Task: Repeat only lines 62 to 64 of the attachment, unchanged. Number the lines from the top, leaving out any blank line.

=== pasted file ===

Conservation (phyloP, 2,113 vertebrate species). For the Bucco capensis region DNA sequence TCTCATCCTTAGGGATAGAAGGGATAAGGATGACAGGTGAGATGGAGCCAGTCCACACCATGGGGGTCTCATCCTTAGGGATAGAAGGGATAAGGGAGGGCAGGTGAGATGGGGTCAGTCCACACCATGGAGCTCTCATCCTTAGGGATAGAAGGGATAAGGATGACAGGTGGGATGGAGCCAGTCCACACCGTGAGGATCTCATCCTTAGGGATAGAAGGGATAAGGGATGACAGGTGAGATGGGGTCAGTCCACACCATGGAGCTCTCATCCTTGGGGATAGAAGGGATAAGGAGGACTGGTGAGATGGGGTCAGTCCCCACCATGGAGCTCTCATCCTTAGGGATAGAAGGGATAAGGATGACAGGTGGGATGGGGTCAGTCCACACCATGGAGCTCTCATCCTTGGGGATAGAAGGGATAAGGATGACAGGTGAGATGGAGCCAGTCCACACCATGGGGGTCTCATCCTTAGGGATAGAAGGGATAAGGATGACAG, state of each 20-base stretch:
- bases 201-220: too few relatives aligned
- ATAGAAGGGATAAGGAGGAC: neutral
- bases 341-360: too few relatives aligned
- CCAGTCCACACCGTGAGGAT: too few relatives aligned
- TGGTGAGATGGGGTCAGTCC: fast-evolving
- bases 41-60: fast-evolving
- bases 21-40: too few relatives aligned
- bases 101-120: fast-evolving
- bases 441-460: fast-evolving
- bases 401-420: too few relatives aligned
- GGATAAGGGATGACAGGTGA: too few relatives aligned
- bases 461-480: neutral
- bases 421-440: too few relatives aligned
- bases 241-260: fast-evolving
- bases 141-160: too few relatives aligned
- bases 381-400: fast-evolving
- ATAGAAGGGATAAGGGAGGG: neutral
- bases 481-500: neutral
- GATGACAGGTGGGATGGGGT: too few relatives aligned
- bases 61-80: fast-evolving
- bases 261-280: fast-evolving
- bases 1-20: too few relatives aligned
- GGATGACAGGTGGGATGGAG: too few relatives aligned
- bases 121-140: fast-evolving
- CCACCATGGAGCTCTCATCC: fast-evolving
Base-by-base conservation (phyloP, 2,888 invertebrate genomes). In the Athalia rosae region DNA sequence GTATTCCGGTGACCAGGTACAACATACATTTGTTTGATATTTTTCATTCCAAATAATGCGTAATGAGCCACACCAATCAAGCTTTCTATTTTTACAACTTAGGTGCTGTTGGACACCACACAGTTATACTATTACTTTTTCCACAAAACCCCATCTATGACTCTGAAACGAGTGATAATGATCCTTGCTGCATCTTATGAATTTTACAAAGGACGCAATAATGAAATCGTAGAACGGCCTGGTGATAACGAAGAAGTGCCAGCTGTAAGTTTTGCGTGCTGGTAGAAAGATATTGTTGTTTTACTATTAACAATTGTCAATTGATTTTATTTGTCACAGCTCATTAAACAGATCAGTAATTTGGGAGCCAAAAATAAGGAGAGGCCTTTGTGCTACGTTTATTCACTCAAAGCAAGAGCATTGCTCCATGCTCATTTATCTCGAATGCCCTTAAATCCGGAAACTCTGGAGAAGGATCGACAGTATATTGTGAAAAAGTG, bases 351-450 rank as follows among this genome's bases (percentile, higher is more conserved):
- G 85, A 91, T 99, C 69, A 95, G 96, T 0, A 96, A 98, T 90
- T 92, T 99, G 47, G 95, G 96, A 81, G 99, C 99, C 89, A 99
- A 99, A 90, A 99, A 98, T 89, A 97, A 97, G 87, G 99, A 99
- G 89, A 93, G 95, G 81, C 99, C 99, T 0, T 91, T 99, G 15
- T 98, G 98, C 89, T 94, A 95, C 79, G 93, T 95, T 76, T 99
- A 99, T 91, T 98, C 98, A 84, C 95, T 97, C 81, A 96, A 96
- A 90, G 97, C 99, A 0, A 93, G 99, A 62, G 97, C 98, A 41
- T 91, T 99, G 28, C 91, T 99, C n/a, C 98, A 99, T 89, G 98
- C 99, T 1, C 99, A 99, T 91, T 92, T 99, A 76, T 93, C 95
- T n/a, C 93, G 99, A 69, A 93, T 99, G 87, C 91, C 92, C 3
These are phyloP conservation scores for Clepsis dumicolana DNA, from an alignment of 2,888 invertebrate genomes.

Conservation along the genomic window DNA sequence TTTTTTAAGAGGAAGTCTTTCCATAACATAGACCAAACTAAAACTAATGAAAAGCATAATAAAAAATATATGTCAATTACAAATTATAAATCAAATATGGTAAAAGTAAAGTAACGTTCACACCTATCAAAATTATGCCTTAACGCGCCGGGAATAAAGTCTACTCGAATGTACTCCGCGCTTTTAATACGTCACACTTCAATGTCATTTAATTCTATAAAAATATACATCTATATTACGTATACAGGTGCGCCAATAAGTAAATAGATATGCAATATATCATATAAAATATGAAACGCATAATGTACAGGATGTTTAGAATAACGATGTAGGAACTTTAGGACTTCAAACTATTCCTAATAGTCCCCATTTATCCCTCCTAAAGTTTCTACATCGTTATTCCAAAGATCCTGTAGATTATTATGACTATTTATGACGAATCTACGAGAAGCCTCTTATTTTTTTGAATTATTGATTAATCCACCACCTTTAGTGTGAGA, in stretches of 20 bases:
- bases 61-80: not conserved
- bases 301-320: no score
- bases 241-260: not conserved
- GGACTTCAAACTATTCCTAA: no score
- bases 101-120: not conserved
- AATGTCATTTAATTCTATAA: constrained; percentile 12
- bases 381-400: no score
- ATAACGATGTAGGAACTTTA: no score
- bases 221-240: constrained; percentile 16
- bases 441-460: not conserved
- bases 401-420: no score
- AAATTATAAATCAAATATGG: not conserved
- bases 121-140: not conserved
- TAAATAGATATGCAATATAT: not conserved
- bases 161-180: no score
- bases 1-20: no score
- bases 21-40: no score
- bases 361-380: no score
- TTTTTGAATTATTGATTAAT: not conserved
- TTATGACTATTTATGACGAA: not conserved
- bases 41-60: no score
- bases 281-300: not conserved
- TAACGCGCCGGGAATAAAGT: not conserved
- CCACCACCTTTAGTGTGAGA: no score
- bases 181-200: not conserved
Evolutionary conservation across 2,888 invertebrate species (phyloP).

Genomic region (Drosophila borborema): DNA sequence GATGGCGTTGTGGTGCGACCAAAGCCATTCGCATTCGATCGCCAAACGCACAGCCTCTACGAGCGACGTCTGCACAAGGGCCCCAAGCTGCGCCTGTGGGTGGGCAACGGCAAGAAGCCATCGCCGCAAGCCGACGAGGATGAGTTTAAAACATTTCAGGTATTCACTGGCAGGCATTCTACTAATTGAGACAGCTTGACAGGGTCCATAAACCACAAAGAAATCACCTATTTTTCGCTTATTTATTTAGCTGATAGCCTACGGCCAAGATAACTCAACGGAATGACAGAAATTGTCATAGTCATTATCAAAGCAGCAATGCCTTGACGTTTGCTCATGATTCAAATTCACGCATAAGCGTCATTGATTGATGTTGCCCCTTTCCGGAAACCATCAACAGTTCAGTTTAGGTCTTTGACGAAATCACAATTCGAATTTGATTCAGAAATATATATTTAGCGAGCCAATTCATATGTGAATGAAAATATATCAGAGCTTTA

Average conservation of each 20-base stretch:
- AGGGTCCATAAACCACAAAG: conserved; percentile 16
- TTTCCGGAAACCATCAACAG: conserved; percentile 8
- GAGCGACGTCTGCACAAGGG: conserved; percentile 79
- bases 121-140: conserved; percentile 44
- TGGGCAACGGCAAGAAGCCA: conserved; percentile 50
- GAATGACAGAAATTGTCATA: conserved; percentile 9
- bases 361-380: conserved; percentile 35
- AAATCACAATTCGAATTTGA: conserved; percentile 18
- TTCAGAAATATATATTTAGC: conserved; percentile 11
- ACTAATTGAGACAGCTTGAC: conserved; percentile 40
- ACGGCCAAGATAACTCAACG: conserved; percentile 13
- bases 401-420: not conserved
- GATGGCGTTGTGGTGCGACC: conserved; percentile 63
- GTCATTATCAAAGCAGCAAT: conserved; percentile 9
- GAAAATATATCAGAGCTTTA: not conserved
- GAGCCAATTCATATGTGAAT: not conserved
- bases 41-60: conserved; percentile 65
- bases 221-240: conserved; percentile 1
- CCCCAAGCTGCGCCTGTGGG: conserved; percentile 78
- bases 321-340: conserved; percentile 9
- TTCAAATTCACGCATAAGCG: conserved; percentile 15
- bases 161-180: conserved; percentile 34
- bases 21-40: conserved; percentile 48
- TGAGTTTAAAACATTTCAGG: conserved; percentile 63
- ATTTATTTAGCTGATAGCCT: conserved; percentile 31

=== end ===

- TAACGCGCCGGGAATAAAGT: not conserved
- CCACCACCTTTAGTGTGAGA: no score
- bases 181-200: not conserved